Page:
South Miami

Le Macaron café brings taste of Paris to South Miami


Le Macaron’s specialty is the meringue-based cookie for which the shop is named.


Where: Le Macaron, 5811 Sunset Drive, South Miami.

When: The café is open from 8:30 a.m. to 10:30 p.m., Monday through Sunday

Prices: The gelato is $3.75 for the small and $5.75 for the large. Cold and hot drinks range from $2 to $3.50.

For information: Call 786-264-8638.

French Chef Didier Saba said the first time he tasted a macaron in a patisserie on the Champs Elysées he was pleasantly surprised. The confection looks like a “hard” cookie, but it is “so soft and moist that it melts in your mouth.”

Saba moved from his native Aix-en-Provence to Paris to study at the prestigious Lenôtre culinary school, where he learned how to make the meringue based cookies. He now makes them for Le Macaron, 5811 Sunset Drive, a café in South Miami that Quentin and Agnes Garrigou opened late September — steps away from Starbucks.

“You take a bite and then you find there is a surprise inside,” Saba, 36, said. “Sometimes it is ganache, buttercream or jam.”

Saba created the concept of Le Macaron about a year ago, and recently turned it into a franchise with five other locations in Florida. The contemporary decor includes crystal chandeliers and hot-pink walls with black details such as a sketch of The Eiffel Tower. When costumers walk in, their eyes swing from the gelato to the rainbow of delicate sweets.

Alex Lora, 23, walked in for the second time on Tuesday to get his girlfriend “a little something” for their two-year and nine month anniversary. He ordered six macarons and one truffle that were placed in a white box and sealed with a hot pink ribbon. The boxes of macarons range from $12.50 to $57.70.

“We have been here before and she liked them so much,” Lora said. “She has been to France. I think it reminds her of it.”

The café also delivers striking cone towers of macarons in different sizes for parties. The macarons, not to be confused with the coconut macaroons, are made from vanilla extract, ground almonds, powdered sugar, food coloring and egg whites. Saba has created 18 flavors.

The orange cookies are the Belgian chocolate, the passion fruit dark chocolate, the chestnut and the caramel fleur de sel. The yellow are the lemon cream and the basil white chocolate. The purple and pink are the black currant, crème brûlée and raspberry. The green are the fresh mint white chocolate and Sicilian pistachio. The natural off-white are the candied ginger chocolate, walnut, Colombian coffee, ginger bread, coconut, crunchy praline and Madagascar black vanilla.

“Our macaron is a little bit bigger than usual. Everything is made from scratch and we use fresh products,” said Chef Quentin Garrigou, owner of the South Miami shop. “The black current jam is made out of the fruit and we blend the Belgian chocolate. Nothing comes frozen.”

Garrigou, 32, and his wife Agne Garrigou, 31, met years ago in France during a winter job at a restaurant in the mountains of south of Cauteret. About five years ago, the couple moved for work to Sarasota, Fla., where they met Saba. After having a son named Paul, who is now 20 months old, the couple decided that it was time to open their own business. She said they “felt welcomed” in South Miami because it is “family friendly,” there is “diversity” and Sunset Drive is a central location.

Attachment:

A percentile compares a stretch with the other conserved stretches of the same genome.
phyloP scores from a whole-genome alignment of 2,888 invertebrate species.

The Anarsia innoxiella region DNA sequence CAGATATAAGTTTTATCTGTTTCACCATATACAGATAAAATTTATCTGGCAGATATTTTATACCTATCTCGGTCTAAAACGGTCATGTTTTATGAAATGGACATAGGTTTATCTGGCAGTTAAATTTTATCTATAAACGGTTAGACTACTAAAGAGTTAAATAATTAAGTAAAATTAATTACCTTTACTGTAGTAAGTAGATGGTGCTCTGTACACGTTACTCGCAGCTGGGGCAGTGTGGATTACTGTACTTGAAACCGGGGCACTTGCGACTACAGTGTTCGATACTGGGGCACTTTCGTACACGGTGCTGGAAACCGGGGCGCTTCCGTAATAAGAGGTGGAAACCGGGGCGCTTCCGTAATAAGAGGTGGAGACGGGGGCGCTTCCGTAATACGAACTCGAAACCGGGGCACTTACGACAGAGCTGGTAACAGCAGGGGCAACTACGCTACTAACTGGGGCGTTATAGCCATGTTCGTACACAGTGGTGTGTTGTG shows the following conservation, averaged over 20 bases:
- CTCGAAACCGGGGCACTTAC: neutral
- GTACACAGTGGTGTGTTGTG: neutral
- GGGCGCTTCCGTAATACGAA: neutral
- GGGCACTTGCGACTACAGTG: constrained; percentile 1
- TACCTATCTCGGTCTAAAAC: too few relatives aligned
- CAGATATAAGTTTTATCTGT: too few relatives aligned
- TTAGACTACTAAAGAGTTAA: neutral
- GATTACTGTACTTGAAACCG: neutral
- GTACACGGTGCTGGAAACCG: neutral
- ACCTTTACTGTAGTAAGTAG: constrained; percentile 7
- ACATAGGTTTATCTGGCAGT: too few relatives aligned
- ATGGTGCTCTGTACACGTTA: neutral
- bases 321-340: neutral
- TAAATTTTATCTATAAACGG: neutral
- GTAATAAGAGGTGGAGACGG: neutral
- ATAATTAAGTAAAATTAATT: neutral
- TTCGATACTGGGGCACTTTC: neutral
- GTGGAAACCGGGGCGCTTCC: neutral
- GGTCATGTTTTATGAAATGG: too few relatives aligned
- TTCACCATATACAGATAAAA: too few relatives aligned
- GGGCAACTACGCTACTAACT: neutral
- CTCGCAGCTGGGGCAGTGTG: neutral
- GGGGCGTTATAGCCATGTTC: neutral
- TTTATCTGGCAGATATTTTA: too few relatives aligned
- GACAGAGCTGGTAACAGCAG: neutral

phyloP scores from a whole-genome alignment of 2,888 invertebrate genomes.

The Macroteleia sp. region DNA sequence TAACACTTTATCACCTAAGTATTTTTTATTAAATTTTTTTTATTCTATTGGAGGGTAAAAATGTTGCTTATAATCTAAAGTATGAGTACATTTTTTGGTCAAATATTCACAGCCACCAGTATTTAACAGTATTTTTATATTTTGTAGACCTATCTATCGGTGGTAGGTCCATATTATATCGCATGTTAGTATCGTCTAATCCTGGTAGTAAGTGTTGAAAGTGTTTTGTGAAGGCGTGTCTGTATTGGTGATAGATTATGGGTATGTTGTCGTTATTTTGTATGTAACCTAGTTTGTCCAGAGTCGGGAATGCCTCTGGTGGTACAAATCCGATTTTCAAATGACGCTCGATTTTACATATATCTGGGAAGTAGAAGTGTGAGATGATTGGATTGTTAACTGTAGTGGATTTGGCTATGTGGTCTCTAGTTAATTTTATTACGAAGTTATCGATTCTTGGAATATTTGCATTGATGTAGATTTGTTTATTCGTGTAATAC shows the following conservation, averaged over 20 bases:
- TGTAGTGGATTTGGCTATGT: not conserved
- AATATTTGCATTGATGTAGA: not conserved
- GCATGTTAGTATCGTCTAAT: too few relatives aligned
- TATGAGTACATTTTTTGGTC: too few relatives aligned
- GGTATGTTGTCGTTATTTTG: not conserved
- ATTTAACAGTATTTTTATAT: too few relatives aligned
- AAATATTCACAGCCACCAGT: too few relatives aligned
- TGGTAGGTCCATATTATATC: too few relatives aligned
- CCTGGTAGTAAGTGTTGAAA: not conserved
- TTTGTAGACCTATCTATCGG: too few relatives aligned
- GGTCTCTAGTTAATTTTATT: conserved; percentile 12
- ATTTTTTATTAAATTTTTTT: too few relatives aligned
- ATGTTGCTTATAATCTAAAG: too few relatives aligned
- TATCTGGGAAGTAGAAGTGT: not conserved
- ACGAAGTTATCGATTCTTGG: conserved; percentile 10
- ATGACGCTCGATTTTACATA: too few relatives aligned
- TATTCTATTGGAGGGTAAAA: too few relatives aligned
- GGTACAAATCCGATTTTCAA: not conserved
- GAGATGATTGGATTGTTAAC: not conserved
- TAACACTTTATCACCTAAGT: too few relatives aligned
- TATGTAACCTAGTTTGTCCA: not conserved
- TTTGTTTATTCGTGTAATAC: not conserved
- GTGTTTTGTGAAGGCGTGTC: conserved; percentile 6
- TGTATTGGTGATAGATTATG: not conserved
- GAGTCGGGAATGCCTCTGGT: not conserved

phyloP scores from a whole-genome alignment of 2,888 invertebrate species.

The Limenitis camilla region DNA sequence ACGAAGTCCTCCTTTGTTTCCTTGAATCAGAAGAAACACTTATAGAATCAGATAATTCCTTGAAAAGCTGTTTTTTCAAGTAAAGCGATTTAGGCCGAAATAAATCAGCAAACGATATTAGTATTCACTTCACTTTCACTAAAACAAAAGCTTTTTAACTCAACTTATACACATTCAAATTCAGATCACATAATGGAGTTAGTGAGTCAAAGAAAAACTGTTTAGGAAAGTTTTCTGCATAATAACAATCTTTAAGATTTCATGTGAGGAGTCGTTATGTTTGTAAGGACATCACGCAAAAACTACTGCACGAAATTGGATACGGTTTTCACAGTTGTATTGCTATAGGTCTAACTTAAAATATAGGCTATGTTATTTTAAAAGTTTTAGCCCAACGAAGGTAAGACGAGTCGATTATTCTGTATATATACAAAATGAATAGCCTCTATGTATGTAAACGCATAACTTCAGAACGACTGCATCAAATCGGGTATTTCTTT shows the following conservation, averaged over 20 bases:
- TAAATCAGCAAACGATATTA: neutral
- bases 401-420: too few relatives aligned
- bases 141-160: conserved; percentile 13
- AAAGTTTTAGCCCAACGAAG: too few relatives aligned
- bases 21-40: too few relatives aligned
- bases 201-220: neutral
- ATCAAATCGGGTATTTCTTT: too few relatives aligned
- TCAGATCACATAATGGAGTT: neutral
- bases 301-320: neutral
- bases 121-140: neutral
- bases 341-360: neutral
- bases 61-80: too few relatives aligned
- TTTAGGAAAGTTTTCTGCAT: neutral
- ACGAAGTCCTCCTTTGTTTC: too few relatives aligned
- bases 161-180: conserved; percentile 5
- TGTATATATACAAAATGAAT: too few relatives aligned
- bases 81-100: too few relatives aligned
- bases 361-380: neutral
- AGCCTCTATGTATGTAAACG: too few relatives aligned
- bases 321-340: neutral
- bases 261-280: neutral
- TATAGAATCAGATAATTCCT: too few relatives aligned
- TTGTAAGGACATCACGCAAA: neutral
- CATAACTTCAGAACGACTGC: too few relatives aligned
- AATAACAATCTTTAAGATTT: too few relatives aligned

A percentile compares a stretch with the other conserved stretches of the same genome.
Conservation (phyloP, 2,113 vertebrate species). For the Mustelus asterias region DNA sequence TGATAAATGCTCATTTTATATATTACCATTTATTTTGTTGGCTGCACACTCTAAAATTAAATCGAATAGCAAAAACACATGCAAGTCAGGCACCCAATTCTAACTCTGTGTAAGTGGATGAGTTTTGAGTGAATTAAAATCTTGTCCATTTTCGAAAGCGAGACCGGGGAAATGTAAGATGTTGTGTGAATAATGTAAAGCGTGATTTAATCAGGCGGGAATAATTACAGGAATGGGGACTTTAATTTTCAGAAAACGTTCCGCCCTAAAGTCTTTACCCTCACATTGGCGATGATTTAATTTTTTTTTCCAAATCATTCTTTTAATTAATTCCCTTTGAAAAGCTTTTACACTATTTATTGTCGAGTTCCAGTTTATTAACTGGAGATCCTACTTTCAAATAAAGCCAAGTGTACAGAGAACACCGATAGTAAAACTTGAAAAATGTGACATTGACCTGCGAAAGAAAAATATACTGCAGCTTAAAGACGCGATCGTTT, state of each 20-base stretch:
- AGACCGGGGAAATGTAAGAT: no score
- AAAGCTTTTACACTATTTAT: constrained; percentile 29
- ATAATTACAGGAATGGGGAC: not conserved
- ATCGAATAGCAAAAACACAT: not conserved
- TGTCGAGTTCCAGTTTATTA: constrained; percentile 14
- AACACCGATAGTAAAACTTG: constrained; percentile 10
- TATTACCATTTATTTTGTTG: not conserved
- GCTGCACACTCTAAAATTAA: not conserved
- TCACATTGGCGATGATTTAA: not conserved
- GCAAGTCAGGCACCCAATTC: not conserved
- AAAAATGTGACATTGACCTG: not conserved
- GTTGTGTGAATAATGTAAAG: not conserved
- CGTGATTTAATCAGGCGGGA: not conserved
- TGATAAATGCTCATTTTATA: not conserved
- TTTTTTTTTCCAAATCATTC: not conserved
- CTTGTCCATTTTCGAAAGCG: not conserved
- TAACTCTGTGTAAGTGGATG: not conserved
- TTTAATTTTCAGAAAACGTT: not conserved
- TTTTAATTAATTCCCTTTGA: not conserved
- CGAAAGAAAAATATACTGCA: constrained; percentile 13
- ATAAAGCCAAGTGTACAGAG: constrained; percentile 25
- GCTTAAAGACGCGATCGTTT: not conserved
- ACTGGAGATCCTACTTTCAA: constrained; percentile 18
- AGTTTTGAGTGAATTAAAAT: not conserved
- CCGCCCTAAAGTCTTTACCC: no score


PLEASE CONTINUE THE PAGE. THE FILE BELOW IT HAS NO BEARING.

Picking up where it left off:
Jason Ponte, 28, said “it was about time” a place like this opened in the area. He loves the handcrafted truffles. Garrigou buys them from Chef Norman Love, a chocolatier trained in France and based in Fort Myers, who was a corporate executive pastry chef for the Ritz Carlton for about a decade and has designed special edition chocolates for Godiva.

Some of the small hand painted pieces look like gem stones, sea shells or glossy miniature art. The flavors vary from dark chocolate with jalapeño pepper to passion fruit with chocolate ganache. The light mint colored boxes with chocolate brown silk ribbons range from $13.50 to $100.

“This is the third box of chocolates I buy this month,” Ponte said. “The last one I bought made me a hero. … Now I’m getting one for my sister’s birthday. She is going to love them.”

Corinne Zibi, a Parisian who lives in Pinecrest, said her family is “very happy” to have the fresh Pain au Chocolat, and almond and raisin croissants for breakfast. The croissants range from $2.50 to $3.50 a piece.

“If it’s not my son, it’s my husband. We are here three times a week,” Zibi said. “We love it. Everything is delicious, fresh, and so very, very French.”

Read more Food stories from the Miami Herald

Miami Herald

Join the

The Miami Herald is pleased to provide this opportunity to share information, experiences and observations about what's in the news. Some of the comments may be reprinted elsewhere on the site or in the newspaper. We encourage lively, open debate on the issues of the day, and ask that you refrain from profanity, hate speech, personal comments and remarks that are off point. Thank you for taking the time to offer your thoughts.

The Miami Herald uses Facebook's commenting system. You need to log in with a Facebook account in order to comment. If you have questions about commenting with your Facebook account, click here.

Have a news tip? You can send it anonymously. Click here to send us your tip - or - consider joining the Public Insight Network and become a source for The Miami Herald and el Nuevo Herald.

Hide Comments

This affects comments on all stories.

Cancel OK

  • Marketplace

Today's Circulars

  • Quick Job Search

Enter Keyword(s) Enter City Select a State Select a Category